More info He pārongo atu anōVisit website
Architecture buffs will note that the neighbourhood is dotted with a number of historic buildings - nudging up alongside classic Kiwi weatherboard bungalows. To learn more about the origins of these places, lookout for the plastic plaques attached to their walls - you can scan these with your smartphone to find out more about life in this neighbourhood in years gone by.
In keeping with the arty vibes, the street is scattered with a handful of shops selling unique gifts and goods made by New Zealand craftspeople. From jewellery to homewares to natural health and beauty products - it’s a good place to buy a little something that’s unique to these parts.
While the daytime atmosphere in Kingsland is fairly relaxed, it’s in the evenings that it’s at its buzziest. Being next to the country’s biggest stadium - and the home of New Zealand rugby - means there are plenty of pubs in this area. On the night of a big game or concert, you’ll find excited fans spilling out of bars before kick off or enjoying a post-match or post-gig drink later in the night.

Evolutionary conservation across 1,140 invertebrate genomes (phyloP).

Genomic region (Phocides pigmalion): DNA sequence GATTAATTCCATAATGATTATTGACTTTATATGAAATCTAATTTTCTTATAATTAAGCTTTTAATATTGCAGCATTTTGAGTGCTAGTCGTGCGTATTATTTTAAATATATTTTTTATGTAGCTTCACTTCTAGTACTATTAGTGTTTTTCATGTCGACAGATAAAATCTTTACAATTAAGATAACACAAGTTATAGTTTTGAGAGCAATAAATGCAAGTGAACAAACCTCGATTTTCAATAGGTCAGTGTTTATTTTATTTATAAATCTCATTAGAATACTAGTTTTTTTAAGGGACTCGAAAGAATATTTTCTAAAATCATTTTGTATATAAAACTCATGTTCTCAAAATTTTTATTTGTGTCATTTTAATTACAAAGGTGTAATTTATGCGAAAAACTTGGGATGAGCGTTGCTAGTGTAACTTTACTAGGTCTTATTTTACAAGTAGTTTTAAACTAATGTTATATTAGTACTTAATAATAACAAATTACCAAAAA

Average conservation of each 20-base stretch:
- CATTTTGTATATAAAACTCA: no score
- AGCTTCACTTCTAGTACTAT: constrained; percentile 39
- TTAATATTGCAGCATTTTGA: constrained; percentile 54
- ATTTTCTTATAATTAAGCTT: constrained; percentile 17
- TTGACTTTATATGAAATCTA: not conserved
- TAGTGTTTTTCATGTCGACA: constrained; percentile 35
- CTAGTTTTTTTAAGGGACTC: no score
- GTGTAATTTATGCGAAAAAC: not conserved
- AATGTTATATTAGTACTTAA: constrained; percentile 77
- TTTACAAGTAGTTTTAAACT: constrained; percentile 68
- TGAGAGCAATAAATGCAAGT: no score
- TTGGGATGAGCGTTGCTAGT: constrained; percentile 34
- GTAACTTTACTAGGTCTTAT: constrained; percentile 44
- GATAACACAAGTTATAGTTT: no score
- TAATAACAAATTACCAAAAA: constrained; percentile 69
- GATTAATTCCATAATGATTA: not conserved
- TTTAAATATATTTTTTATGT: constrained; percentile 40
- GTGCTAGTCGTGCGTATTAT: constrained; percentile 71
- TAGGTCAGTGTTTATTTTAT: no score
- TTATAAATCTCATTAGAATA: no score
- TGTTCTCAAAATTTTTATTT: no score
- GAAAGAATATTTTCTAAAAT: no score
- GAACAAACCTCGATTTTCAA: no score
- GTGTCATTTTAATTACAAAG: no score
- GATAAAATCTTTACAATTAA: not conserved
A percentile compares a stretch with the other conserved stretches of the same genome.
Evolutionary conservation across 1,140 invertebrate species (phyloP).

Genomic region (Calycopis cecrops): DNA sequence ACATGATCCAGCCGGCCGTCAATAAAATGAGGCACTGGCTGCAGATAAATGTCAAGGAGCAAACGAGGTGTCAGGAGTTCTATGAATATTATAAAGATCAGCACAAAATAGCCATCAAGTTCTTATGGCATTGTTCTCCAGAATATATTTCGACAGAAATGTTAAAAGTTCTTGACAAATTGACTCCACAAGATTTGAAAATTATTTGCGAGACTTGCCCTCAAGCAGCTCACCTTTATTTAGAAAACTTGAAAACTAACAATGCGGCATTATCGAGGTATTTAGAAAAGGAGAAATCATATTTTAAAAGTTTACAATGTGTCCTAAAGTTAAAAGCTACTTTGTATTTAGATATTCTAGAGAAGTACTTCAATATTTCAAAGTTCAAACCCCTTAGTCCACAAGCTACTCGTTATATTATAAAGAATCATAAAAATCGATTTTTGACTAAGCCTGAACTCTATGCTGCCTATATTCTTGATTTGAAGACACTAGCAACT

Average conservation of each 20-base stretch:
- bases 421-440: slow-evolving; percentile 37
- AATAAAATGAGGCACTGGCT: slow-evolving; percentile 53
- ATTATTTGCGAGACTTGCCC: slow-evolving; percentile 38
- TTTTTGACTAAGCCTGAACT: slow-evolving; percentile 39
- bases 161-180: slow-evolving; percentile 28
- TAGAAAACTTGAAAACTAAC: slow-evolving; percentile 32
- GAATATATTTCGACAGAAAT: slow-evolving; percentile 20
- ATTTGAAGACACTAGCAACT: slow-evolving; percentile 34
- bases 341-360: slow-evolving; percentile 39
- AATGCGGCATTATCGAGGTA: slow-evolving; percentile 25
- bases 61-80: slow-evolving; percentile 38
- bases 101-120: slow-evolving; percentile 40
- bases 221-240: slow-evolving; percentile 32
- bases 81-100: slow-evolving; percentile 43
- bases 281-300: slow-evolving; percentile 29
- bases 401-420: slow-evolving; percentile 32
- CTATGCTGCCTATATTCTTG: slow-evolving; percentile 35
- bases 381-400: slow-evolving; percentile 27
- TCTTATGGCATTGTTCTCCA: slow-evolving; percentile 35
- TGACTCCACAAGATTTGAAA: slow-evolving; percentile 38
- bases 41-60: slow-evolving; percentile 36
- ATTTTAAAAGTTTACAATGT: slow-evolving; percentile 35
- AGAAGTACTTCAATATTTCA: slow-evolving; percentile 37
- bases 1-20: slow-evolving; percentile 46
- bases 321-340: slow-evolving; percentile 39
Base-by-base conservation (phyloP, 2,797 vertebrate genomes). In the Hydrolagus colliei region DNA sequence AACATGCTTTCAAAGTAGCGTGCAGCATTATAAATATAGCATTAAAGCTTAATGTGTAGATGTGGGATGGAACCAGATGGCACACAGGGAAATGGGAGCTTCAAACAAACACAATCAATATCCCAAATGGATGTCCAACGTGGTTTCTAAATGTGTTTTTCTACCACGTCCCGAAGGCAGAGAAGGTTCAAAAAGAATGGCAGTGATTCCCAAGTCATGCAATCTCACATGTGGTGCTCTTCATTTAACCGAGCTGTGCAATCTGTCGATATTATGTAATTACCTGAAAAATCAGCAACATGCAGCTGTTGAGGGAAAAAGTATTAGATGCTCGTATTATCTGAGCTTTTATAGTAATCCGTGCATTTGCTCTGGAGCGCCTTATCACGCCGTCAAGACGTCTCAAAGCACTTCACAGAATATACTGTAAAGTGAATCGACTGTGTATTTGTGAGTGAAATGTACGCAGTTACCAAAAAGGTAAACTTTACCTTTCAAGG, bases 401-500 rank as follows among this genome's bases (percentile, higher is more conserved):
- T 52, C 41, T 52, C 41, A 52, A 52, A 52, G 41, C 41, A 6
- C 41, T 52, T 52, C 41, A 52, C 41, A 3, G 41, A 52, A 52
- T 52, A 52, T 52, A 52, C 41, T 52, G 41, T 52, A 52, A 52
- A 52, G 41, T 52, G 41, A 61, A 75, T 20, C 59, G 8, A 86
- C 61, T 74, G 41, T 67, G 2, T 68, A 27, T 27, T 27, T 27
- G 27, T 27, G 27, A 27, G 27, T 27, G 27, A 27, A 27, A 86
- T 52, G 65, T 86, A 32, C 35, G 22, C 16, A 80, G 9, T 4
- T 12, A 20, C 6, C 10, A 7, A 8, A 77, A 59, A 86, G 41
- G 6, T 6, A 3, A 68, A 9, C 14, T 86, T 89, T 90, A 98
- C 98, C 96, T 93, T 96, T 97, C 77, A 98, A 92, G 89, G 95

But even without a major event in the mix, Kingsland is always a great area for dining out. Indian, Chinese, Thai, Italian, Middle Eastern, burgers, pizzas and more - it’s all on offer here.
Location Te wāhi
KingslandPlan your route
Getting there Te huarahi ki reira
Kingsland is a short bus ride from the CBD or a 20 minute train ride from Britomart train station on the Western Line. Alternatively, park up along New North Road or in the suburban streets on either side.
Local tip He tīwhiri mō te rohe
Kingsland train station becomes crowded immediately before and after a big event at Eden Park so avoid travelling at that time if you can.